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How A ZIL Improves Disk Latencies

I just setup an SSD ZFS Intent Log, and the performance improvements have been massive. So much so, I need to blog about it. But first, I need to give you some background. I'm running a 2-node KVM hypervisor cluster replicating the VM images over GlusterFS (eventually over RDMA on a DDR InfiniBand link). One of the VMs is responsible for reporting outages, graphing latencies and usage, and other useful statistics. Right now, it's Zabbix, Munin and Smokeping. Other useful utilities will be added. You can see some of the pages at http://zen.ae7.st.

Due to the graphical intensive nature of the web applications, disk latencies were intense. I was seeing an average of 5 second latencies. Now, there are things I can do to optimize it, and work is ongoing with that, such as replacing Apache with Nginx, fgci, etc. However, the data store is a ZFS pool, and I have SSDs in the hypervisors (each hypervisor is identical). So, I should be able to partition the SSDs, giving one partition as a mirrored ZFS Intent Log (ZIL), and the rest as an L2ARC cache. So, first, I partitioned the SSDs using GNU parted. Then, I issued the following commands to add the partitions to their necessary spots:

# zpool add pool log mirror ata-OCZ-REVODRIVE_OCZ-33W9WE11E9X73Y41-part1 ata-OCZ-REVODRIVE_OCZ-X5RG0EIY7MN7676K-part1
# zpool add pool cache ata-OCZ-REVODRIVE_OCZ-33W9WE11E9X73Y41-part2 ata-OCZ-REVODRIVE_OCZ-X5RG0EIY7MN7676K-part2

I used the disk ID as found in /dev/disk/by-id/ rather than the direct device, as it's guaranteed to be unique and persistent, even if the /dev/sd? assignment changes on boot. Because the cache drives are not persistent, they may not retain metadata about what they contain, so the pool will not add them if it can't find them.

Now, I can see the status as follows:

# zpool status
  pool: pool
 state: ONLINE
 scan: scrub repaired 0 in 3h40m with 0 errors on Sun Nov 25 03:40:14 2012
config:

        NAME                                              STATE     READ WRITE CKSUM
        pool                                              ONLINE       0     0     0
          raidz1-0                                        ONLINE       0     0     0
            sdd                                           ONLINE       0     0     0
            sde                                           ONLINE       0     0     0
            sdf                                           ONLINE       0     0     0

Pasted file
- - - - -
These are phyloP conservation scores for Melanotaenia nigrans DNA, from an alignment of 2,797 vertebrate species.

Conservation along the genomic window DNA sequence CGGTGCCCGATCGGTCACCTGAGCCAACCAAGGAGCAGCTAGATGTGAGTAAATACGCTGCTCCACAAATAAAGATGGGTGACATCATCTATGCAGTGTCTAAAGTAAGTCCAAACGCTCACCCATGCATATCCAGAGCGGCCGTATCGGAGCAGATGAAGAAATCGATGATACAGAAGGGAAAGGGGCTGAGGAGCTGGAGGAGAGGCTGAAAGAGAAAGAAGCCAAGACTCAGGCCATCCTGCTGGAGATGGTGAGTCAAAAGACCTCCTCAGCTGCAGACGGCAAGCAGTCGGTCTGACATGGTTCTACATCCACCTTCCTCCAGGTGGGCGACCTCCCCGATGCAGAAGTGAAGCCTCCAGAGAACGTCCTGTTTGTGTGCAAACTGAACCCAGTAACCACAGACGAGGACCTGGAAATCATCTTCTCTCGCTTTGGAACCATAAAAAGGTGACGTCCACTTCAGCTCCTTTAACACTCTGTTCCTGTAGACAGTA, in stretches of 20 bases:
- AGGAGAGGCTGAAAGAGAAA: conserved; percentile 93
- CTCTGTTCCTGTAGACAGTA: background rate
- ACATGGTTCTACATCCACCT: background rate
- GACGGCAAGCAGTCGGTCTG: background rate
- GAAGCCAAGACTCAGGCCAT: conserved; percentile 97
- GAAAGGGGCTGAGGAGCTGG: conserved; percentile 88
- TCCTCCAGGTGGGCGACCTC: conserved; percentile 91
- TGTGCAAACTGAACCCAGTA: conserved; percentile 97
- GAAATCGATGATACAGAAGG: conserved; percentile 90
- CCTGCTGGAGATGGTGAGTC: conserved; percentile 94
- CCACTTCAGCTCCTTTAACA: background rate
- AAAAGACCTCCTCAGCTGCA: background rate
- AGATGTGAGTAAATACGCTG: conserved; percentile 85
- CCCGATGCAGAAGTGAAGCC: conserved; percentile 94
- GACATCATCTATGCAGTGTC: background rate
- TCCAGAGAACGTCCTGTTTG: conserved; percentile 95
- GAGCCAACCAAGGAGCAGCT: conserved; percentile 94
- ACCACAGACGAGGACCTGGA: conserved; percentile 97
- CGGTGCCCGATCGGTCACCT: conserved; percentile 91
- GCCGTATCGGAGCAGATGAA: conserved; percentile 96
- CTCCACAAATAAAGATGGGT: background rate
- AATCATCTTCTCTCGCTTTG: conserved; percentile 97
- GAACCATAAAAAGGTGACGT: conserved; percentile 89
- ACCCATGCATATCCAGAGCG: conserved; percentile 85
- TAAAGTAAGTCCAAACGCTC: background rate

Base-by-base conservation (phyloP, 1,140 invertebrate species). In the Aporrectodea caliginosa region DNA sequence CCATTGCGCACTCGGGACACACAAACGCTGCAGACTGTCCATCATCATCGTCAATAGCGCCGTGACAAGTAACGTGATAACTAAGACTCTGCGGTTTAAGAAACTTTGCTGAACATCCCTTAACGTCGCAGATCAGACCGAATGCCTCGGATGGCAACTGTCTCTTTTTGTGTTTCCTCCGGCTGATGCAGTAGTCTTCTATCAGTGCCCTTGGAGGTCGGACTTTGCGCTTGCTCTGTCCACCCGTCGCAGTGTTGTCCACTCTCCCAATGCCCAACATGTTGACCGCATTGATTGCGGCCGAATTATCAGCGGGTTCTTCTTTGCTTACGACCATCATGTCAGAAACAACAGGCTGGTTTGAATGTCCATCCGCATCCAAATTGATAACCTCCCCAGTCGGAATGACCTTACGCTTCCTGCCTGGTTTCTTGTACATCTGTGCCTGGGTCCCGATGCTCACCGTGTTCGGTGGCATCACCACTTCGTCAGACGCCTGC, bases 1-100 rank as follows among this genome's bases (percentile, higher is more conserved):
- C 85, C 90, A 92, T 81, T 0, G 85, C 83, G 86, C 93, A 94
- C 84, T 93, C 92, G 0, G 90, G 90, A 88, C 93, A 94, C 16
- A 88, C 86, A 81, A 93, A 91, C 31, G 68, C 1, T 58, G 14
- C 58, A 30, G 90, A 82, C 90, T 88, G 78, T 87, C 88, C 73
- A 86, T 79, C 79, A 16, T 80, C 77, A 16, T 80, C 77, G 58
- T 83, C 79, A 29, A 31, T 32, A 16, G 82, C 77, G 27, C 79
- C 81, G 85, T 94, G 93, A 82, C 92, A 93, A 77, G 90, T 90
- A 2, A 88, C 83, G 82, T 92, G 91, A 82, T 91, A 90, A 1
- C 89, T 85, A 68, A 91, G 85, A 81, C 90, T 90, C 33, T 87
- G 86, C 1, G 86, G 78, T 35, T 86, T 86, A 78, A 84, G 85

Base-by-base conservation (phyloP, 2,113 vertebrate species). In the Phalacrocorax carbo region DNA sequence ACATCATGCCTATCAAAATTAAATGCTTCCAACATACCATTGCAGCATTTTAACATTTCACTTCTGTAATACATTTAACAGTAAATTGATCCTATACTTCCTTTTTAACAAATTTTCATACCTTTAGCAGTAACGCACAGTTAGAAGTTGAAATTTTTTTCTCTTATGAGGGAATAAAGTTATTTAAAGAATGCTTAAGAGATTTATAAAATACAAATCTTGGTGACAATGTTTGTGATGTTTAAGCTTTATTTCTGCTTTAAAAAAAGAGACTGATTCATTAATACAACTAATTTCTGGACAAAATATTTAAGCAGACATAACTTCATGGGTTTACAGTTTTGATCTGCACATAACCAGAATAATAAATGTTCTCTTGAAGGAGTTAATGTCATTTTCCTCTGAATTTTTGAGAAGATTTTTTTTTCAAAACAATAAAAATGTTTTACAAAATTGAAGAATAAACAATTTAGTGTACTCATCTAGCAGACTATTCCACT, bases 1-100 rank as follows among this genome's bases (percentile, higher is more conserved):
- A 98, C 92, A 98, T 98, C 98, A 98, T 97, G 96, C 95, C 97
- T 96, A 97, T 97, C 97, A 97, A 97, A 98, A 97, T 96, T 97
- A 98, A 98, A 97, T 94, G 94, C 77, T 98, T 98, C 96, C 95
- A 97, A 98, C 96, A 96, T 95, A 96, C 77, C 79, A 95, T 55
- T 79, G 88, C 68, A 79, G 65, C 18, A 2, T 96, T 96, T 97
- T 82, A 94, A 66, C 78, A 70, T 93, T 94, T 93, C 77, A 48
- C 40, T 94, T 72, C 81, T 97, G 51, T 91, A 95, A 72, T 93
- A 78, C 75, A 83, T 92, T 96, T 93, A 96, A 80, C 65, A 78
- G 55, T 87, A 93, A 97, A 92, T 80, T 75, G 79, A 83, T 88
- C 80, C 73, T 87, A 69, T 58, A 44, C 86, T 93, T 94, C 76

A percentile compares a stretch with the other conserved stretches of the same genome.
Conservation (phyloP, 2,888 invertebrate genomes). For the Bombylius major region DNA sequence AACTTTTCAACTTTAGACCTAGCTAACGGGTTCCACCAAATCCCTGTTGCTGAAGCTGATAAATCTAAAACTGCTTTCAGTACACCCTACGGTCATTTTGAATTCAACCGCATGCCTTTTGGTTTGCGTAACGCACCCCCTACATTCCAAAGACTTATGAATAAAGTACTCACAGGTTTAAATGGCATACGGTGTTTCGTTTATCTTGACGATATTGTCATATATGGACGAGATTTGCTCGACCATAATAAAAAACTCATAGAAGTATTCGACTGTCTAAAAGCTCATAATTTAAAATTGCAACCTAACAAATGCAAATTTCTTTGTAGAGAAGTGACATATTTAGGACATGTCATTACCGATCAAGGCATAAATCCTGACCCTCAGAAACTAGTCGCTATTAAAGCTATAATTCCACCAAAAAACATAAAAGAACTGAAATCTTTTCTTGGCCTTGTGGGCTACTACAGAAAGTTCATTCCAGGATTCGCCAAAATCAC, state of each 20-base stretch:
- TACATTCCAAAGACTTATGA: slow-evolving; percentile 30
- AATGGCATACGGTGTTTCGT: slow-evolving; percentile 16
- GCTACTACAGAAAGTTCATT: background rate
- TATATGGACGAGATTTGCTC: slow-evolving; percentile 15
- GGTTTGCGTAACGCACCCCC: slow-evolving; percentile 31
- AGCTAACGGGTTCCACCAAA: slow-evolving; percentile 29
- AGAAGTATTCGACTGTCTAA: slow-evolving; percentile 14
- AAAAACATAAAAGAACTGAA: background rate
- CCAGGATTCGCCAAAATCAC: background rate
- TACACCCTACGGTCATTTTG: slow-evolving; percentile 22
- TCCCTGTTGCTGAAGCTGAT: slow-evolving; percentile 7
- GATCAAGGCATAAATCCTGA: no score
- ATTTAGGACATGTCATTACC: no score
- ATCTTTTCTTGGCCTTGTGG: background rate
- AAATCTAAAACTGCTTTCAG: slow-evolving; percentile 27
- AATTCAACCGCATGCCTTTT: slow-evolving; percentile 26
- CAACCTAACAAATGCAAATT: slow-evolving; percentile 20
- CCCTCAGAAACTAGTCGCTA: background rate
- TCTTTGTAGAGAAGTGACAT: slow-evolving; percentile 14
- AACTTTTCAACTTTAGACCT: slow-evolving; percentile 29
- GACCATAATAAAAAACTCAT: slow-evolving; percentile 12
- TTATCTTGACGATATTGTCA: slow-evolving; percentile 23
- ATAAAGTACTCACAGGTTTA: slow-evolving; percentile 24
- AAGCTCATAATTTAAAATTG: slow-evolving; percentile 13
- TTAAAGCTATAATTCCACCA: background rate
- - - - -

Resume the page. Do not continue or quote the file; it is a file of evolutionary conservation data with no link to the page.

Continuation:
sdg                                           ONLINE       0     0     0
        logs
          mirror-1                                        ONLINE       0     0     0
            ata-OCZ-REVODRIVE_OCZ-33W9WE11E9X73Y41-part1  ONLINE       0     0     0
            ata-OCZ-REVODRIVE_OCZ-X5RG0EIY7MN7676K-part1  ONLINE       0     0     0
        cache
          ata-OCZ-REVODRIVE_OCZ-33W9WE11E9X73Y41-part2    ONLINE       0     0     0
          ata-OCZ-REVODRIVE_OCZ-X5RG0EIY7MN7676K-part2    ONLINE       0     0     0

errors: No known data errors

How did this improve my disk latencies? Well, as mentioned, I was seeing 5 second latencies on write for a specific VM, which sucked. After adding the ZIL, I'm now seeing 300 milisecond disk write latencies, and sometimes 200 milisecond. That's a full order of magnitude folks times two! See the images below:


The SSD ZIL was added around 14:30, as is evident in the graphs. Not only did disk latencies and utilization drop, but CPU usage dropped. As a result, load dropped. The fact of the matter is, the system is in a much more healthy state with respects to storage than it was previously. This is Big News.

Now, it's important to understand that the ZIL is write-intensive, while the L2ARC is read-intensive. Thus, the ZIL should be mirrored and on non-volatile storage, while the L2ARC can be striped and on volatile storage. When using SSDs, the ZIL can wear out the chips, killing the drive. So, unless your SSD supports wear leveling, you could be in trouble with old data (~5s) on disk. If you're not comfortable putting the ZIL on your SSD, then you could use a battery-backed DRAM disk. My SSD supports wear leveling, and is using the 32nm process, which gives me something around 4,000 P/E cycles. Because this SSD is 120 GB in total size, this should guarantee 120 GB x 4000 writes or 480,000 GB writes = 480 TB of written data. Further, it seems the ZIL is only holding about 5 MB of data at any time, even though I gave the partition 4 GB.

If this isn't convincing enough to use SSDs for a ZIL, and to use ZFS for your data storage, I don't know what to say.

{ 1 } Comments

  1. Pousen using Google Chrome 31.0.1650.8 on Mac OS | October 5, 2013 at 11:35 am | Permalink

    Thank you for sharing this information about ZFS in Linux!

    I was looking for something to help me and I found this!
    Awesome!

{ 1 } Trackback

  1. [...] I blogged about this just a few days ago at http://pthree.org/2012/12/03/how-a-zil-improves-disk-latencies/. [...]

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